Siham Karami

Her father and his gang storm in on camelback,
but I see only her, in shadows, farther back. 

His sword and gun, two scepters at the hilt. In fear,
the people eye him warily, standing back. 

He calls me to his welcome hut. My heart like coals
that flare beneath the kanaka— no turning back. 

I met her once in secret in another village. 
We mouthed forbidden dreamings. I'll be coming back.

Her father weighs the spoils and makes alliances, 
then gives her to his crony. Don't betray my back.

We wed in town in secret, but he kidnaps her, 
then slashes her to pieces behind my back.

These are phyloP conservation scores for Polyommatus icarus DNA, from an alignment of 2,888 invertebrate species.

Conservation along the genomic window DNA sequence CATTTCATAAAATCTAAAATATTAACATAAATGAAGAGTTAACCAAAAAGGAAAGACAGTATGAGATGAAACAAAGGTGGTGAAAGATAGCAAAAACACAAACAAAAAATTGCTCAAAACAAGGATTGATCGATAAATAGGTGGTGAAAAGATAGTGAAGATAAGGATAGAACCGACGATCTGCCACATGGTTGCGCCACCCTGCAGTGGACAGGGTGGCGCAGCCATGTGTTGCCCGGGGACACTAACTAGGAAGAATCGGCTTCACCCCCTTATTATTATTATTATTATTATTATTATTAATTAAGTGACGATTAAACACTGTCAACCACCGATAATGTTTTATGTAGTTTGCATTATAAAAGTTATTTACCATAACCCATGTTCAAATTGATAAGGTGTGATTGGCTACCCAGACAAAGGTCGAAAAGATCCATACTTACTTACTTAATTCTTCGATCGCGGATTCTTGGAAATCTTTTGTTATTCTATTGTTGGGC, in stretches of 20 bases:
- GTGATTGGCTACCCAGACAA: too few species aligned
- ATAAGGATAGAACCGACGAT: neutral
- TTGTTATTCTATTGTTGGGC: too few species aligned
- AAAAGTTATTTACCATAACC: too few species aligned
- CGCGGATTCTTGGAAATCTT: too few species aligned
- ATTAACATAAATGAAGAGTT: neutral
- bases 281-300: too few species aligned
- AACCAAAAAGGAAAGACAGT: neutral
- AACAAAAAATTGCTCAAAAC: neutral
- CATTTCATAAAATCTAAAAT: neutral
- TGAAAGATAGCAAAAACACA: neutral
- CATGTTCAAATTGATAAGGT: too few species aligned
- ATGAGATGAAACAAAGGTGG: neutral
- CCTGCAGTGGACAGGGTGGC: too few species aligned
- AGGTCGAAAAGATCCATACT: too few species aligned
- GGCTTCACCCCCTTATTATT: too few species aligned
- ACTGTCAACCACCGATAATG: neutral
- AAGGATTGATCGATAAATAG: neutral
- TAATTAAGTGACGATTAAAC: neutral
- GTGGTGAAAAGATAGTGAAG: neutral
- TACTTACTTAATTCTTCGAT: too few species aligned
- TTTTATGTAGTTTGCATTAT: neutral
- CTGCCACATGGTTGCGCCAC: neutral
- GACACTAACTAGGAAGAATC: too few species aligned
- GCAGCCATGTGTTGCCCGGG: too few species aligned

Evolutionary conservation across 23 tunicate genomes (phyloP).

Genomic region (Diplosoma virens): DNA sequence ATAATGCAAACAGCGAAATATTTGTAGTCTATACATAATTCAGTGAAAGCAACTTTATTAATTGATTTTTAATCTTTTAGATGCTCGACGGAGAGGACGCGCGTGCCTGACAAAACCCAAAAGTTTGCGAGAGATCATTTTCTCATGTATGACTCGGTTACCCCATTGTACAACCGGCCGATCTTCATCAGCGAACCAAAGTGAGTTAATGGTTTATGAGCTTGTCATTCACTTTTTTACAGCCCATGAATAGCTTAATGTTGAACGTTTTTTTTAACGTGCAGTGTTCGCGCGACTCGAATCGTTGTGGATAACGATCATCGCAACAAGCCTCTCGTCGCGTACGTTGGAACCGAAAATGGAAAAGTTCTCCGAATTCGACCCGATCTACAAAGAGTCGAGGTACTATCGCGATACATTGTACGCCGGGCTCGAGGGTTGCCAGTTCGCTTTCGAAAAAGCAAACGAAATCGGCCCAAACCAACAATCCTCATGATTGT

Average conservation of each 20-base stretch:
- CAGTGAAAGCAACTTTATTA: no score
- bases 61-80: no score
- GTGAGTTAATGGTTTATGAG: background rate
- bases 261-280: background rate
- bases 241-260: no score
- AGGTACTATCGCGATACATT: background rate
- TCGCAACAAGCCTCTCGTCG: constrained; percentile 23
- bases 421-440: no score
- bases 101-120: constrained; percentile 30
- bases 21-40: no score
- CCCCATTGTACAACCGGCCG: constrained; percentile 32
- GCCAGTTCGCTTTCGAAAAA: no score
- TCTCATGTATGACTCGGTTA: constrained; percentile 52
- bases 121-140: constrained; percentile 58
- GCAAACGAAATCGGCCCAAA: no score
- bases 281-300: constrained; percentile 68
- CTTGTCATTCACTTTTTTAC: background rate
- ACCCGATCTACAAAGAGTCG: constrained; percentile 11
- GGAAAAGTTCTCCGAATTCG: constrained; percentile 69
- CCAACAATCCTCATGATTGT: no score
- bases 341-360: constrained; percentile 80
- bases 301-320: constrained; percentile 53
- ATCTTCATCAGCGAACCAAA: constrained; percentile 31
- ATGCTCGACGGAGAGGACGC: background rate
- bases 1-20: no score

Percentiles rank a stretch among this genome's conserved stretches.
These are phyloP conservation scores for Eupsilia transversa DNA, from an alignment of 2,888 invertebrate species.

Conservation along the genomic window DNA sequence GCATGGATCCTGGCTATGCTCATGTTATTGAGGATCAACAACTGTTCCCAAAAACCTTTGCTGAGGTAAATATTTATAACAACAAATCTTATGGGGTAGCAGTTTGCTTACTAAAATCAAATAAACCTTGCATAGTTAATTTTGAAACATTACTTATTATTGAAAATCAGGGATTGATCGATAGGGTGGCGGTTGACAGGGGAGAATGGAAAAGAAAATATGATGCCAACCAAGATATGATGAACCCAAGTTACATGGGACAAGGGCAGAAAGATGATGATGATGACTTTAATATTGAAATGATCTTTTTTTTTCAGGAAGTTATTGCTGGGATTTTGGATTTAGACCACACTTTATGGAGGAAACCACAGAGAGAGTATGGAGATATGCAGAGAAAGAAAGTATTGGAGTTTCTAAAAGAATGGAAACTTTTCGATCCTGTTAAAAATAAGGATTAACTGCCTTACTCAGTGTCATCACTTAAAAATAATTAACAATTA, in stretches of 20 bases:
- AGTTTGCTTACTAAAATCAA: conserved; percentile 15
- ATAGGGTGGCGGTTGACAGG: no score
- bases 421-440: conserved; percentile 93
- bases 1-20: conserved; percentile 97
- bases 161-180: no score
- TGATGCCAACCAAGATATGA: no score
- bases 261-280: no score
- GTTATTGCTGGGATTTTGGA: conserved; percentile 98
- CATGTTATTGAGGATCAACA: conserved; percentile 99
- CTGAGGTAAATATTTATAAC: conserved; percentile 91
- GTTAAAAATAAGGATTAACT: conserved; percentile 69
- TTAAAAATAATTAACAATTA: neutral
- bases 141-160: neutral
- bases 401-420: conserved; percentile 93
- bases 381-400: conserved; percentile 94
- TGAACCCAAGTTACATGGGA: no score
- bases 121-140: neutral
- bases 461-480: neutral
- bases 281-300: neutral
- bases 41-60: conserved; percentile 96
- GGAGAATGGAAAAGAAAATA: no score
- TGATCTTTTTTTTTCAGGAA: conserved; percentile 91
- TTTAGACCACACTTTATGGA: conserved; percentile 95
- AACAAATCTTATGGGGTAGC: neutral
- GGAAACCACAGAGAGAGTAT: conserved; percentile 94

The villagers stare at him parading with the sack
that was his daughter, now his new hunchback.  

They say he dumped her in the Nile, but no one knows
she's buried in the marrow sinking down my back.


SIHAM KARAMI's poetry appears or will appear in The Comstock Review, Measure, Unsplendid, Möbius, String Poet, The Centrifugal Eye, Mezzo Cammin, Angle Poetry, Wordgathering, Loch Raven Review, Snakeskin, Raintown Review, The Lavender Review, Atavic Poetry, Innisfree Journal, and the anthologyIrresistible Sonnets, among other places. A Pushcart Prize nominee, she was inspired to write ghazals by the work of Agha Shahid Ali and Roger Sedarat.